CITY feature: Edward W. Soja and justice struggles in the contemporary world.

The following is a guest post from Andrea Gibbons, co-editor at the journal CITY: Analysis of urban trends, culture, theory, policy, action. CITY‘s current issue features leading urban theorist Edward Soja and his most recent book, Seeking Spatial Justice (Minnesota 2010), in which Soja argues that justice has a geography and that the equitable distribution of resources, services, and access is a basic human right. Soja delivers a lecture today at University College London in connection with this special CITY feature (in which a number of authors respond to Soja’s work) and also in connection with the launch of CITY’s brand-new website.


Co-editor, CITY

Edward Soja has long been a recognized — not to mention provocative — presence in the field of geography. Known as much for his linguistic inventiveness as for his radical left critique of the radical (and not so radical) left, many of us have followed his work with interest from his first articles through Postmodern Geographies (1989), Thirdspace (1996), and Postmetropolis (2000). Soja has been both a contributor to CITY and a source of theory for other contributors seeking to bring together the cultural and the political. As always, in Seeking Spatial Justice (2010) we find a remarkable generosity in his work and a sense of excitement, which has been criticized by some and praised by others.

In our collection of responses from both academics and activists to his latest book, we wanted to open up the field to both critical reflection and inspiration, and a number of the commentaries are indeed critiques. We see the current special feature as an ideal and highly complementary follow-up to our previous special issue, ‘Cities for People, Not Profit,’ edited by Peter Marcuse, Neil Brenner, and Margit Meyer. Soja’s work has the merit of going beyond a dominant strain of political economy found at the center of the ‘New York School’ to add a very useful (sometimes extravagant) cultural dimension to urban thinking. He argues for an ontological rethinking of urban theory, one that privileges the spatial dimension as much as the historical or social, thereby creating what he calls a ‘trialectic.’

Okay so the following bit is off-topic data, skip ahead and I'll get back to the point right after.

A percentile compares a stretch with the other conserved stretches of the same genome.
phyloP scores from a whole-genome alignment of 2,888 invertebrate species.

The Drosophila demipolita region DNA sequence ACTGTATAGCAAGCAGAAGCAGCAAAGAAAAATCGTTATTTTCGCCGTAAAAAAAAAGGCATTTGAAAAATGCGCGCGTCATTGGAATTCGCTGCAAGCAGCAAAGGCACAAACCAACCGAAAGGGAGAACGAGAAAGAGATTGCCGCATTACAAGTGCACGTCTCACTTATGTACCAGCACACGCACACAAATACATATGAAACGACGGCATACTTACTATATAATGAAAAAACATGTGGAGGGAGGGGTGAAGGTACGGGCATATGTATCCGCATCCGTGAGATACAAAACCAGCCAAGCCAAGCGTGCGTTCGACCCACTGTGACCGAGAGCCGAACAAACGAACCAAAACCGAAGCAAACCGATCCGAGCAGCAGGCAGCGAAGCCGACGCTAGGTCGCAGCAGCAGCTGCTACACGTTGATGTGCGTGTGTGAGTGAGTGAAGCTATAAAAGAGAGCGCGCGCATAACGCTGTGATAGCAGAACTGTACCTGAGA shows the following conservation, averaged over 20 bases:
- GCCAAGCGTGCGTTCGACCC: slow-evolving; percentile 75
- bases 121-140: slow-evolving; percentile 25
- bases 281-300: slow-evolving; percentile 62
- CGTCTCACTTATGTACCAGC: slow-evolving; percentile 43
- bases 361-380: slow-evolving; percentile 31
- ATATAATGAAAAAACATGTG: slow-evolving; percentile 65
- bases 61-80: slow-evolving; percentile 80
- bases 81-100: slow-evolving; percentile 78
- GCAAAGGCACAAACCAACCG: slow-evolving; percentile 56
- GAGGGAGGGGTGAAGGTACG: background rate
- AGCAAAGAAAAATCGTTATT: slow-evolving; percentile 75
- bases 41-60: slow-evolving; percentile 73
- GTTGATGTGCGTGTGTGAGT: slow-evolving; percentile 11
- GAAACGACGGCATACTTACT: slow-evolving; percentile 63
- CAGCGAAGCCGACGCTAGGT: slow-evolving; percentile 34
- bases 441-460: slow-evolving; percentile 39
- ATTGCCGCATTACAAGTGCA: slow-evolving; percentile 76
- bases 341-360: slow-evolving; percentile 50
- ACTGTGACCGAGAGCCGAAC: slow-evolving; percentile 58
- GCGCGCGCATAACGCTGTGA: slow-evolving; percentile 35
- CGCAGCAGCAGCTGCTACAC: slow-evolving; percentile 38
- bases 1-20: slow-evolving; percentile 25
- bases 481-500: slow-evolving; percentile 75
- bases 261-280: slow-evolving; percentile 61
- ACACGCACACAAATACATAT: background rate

The discussion that this makes possible between more traditional explanations of injustice and social struggle have been invaluable, and we hope the debate sparked anew within December’s pages of CITY will not only help enrich various strands of critical theory, but also bring the worlds of practice and theory closer in dialogue.

Seeking Spatial Justice has indeed been useful to this end, given its focus on the activism, organizing, and coalition building now taking place in Los Angeles. There are two responses in the upcoming issue from community organizers who were present for the founding of the U.S. Right to the City Alliance (and more to follow in later issues). Both explore, and not uncritically, the meaning of geography in their own struggles for justice in L.A. and Virginia, and both set forward topics around which theory and practice could fruitfully be brought together.

It is fair to say that inspiration truly overflows throughout, with the ideas in Soja’s work refracted back through multiple theoretical lenses and practical struggles. There is a piece on the London campaign for the living wage in all of its complexity, and a second on the unlikely partnerships of unions and community groups to preserve green space in Sydney. Another response looks at the rise of the BNP in Britain, and demands we attempt to understand how the far right is thinking spatially and organizing the working class. The final piece moves far beyond Soja’s work itself to engage with Hardt and Negri, and explore the meaning of the commons.

It has been a very exciting feature to pull together, and in every sense fulfills CITY’s tagline, as the analysis of urban trends, culture, theory, policy, action.


Read the latest issue of CITY.

Find out more about Soja’s Seeking Spatial Justice.

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